14 When a son was born to her friend Reuben Rhuland in 1868, Christina began making a cradle for the baby. This cradle (fig. 6 ) , now in the DesBrisay Museum, is the only piece of her quillwork which survives; it shows her to have been a master quiller. When it was done she told Rhuland that its panels matched those she had once done as a gift for the infant Prince of Wales.21 Mrs. Rhuland's brother, Alexander Strum, made the wooden frame and mounted Christina's panels. A Strum family story says the actual quilling took a year to complete;22 Christina was assisted in this by her son Joe. In 1917 an elderly Micmac, Tom Labrador, told of seeing her at work:

Me know Mary Christiann Tom Murrays (Mollise) wife, has made cradle for old Queen Victoria, where King Edward was rocked in as Baby. As me was 50 years old me come from Labrador and stoped [sic] over night to Mary Jane Paul that time Frank Paul was Ingin chief over Micmac tribe, me seen old Mary make Porcupine quill Cradle for Rubin (Reuben) Rhuland, this Rubin Rhuland and (Frank) Paul was allways Trout and Salmon fishing together.23

15 Rhuland sold the cradle to a John Doering a few years later. In 1917, when Doering wished to dispose of it to the Provincial Museum, he asked a Bridgewater lawyer, W.E. Marshall, to write to Piers for him:

Mr. Doering tells me that the Indian woman who made it or rather upholstered it was named Christina Morris and that years ago she was well-known as living near Halifax, at the Arm I think he said.24

16 Christina Morris was said to have died in 1886. Micmacs who still remembered her in 1917 told Piers she might have been living at Newport Station, Hants County, at the time of her death.25 Piers, however, interviewed one of her neighbors, who said her death occurred at Chocolate Lake:

George Kline knew her very well, and he positively says that she died in her little house there. He thinks she was taken for burial to an Indian graveyard at Enfield or Shubenacadie.26

17 "She was a pious woman, of excellent character," 27 writes Piers, summing up rather dryly. From the portraiture that survives her, she was also a beautiful and intriguing woman. She deserves a place among the Nova Scotia artists who painted her as an artist in her own right and a place in the history of Halifax as one of its more interesting nineteenth-century citizens.

NOTES
1 Harry Piers, Notes on Accession 4603, Nova Scotia Museum Accession Books, vol. 2, Nova Scotia Museum, Halifax, N.S.
2 Harry Piers, Notes on Micmac genealogies and biographical material, Printed Matter File, Nova Scotia Museum, Halifax, N.S.
3 Prize List, Nova Scotia Provincial Exhibition, 1854. (Halifax: James Bowes, 1855), pp.35-36.
4 Piers, Accession 4603.
5 Piers, Notes on Micmac genealogies.
6 Halifax Daily Sun, 4 July 1859.
7 Halifax Evening Express, 4 July 1859.
8 Piers, Accession 4603. A number of items presented to the Prince of Wales on this 1860 visit were placed in his private collection at Swiss Cottage, Osborne House, on the Isle of Wight. However, a visit in the summer of 1976 to what is now Swiss Cottage Museum failed to find this second oil of Christina Morris.
9 Ibid.
10 Ibid.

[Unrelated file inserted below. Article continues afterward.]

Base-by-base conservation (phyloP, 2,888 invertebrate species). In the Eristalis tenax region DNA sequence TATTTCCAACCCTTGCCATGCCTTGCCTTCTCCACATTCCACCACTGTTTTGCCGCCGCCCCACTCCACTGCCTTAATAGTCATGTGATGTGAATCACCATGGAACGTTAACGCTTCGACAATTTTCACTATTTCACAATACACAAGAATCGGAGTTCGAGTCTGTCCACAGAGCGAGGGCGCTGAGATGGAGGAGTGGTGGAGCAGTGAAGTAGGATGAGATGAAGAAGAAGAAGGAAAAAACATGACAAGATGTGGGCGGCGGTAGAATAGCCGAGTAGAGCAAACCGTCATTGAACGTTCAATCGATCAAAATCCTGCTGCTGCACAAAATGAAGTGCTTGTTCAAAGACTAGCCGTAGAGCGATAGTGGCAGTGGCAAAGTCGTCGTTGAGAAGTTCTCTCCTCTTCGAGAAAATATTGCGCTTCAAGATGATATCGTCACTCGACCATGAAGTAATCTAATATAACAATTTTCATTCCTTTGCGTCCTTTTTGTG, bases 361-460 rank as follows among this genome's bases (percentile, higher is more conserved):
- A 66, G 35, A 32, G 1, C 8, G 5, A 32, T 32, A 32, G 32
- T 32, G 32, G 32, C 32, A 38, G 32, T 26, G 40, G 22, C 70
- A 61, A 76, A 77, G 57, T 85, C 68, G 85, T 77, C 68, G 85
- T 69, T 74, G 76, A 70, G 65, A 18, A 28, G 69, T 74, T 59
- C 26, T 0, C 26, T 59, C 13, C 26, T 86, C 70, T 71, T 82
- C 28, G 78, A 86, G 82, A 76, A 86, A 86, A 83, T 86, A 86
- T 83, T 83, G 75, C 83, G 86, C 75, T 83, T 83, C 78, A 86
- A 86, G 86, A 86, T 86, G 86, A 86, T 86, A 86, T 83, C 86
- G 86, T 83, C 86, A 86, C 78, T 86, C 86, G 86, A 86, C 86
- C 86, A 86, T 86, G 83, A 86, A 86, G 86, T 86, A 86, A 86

11 For further information on Alice Egan Hagen see Marie Elwood, "The State Dinner Service of Canada, 1898" in this issue.
12 William Valentine (1798-1849) was an Englishman who worked as an artist and occasionally as a decorative house painter in Halifax from 1818 until his death.
13 The whereabouts of this particular bowl is presently unknown. A photograph of it appears in Kay Hill, "Nova Scotia's Pioneer Potter", The Atlantic Advocate 49, no. 12 (August 1959): 47.
14 The author studied Micmac costume details from over 350 photographs, covering the period 1861-1930; in no case were there found two alike. Identification based on costume was later confirmed by research or by interviews with surviving members of the particular family.
15 J.S. Rogers, photographer, appears in Halifax City Directories between the years 1863 and 1874; obviously the photo was done during this time.
16 Another carte-de-visite photograph of Christina Morris (?) — the model is the same woman who appears in the Rogers photo and the pastel — turned up after this article was written. The photographer was W.D. O'Donnell of Halifax (working 1863-1912), who entered a "near-life-size" photograph of "a squaw" in the Dublin International Exhibition of 1865. (See Report of the Secretary on the Dublin International Exhibition. [Halifax: A. Grant, 1866: , p.17.) It was framed by Wetmore's, and coloured by a Mr. Chambers. I feel certain that he would have used the same model for this portrait as appears on his smaller photograph, now in the Public Archives of Nova Scotia. Since Mr. Chambers used pastels to produce the colour portrait, perhaps one has a clue to the origins of the New Brunswick Museum's pastel.
17 Piers, Accession 4603.
18 . Prize List, Nova Scotia Provincial Exhibition, 1854, pp.35-36.
19 . Nova Scotia Provincial Agricultural and Industrial Exhibition Catalogue, 1868. (Halifax: James Bowes, 1869), p.35.
20 Piers, Notes on Accession 4591, Nova Scotia Museum Accession Books, vol. 2.
21 Piers, Notes on porcupine quill cradle, Printed Matter File.
22 Unsigned note found among the personal papers of the late W.T. Ritcey, a former Mayor of Bridgewater, N.S., and donor of Christina Morris' cradle to the Desbrisay Museum. The note gives family tradition about the cradle (Ritcey's wife was a Strum by birth). (Courtesy of Mr. and Mrs. G.E.K. Feindel, Bridgewater, N.S.)
23 W.E. Marshall to Piers, 24 January 1916, Printed Matter File.
24 Ibid.
25 Piers, Accession 4603.
26 Piers, Notes on Micmac genealogies.
27 Piers, Accession 4603.